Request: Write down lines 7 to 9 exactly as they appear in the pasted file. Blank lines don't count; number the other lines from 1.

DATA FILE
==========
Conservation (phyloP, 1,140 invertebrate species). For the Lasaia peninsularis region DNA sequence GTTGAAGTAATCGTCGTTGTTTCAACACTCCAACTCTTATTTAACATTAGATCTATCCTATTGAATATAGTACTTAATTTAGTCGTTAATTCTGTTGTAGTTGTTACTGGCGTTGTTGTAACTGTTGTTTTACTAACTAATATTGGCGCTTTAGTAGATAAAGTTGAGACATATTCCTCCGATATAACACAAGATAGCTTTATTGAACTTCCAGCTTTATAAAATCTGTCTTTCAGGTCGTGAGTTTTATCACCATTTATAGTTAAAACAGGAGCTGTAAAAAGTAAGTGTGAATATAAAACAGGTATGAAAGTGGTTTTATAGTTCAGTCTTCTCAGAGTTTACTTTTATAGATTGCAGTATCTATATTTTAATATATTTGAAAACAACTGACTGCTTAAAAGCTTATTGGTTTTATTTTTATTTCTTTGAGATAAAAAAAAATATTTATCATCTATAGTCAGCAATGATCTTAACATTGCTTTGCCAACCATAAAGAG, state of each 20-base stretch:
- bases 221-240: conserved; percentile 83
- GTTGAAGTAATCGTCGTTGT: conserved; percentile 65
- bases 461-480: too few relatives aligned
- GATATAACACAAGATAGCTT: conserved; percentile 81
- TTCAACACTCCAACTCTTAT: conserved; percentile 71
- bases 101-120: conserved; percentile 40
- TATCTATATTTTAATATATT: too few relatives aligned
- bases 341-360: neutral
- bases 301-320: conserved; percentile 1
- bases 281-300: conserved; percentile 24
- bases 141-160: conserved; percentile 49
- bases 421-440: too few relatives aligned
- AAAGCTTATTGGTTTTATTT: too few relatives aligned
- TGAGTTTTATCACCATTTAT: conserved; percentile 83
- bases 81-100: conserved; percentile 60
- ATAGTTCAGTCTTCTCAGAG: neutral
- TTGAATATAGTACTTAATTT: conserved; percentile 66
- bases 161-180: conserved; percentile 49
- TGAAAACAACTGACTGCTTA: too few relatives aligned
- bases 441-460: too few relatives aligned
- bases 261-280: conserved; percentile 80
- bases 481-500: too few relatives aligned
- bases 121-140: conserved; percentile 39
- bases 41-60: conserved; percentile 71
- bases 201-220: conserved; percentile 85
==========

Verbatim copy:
- bases 101-120: conserved; percentile 40
- TATCTATATTTTAATATATT: too few relatives aligned
- bases 341-360: neutral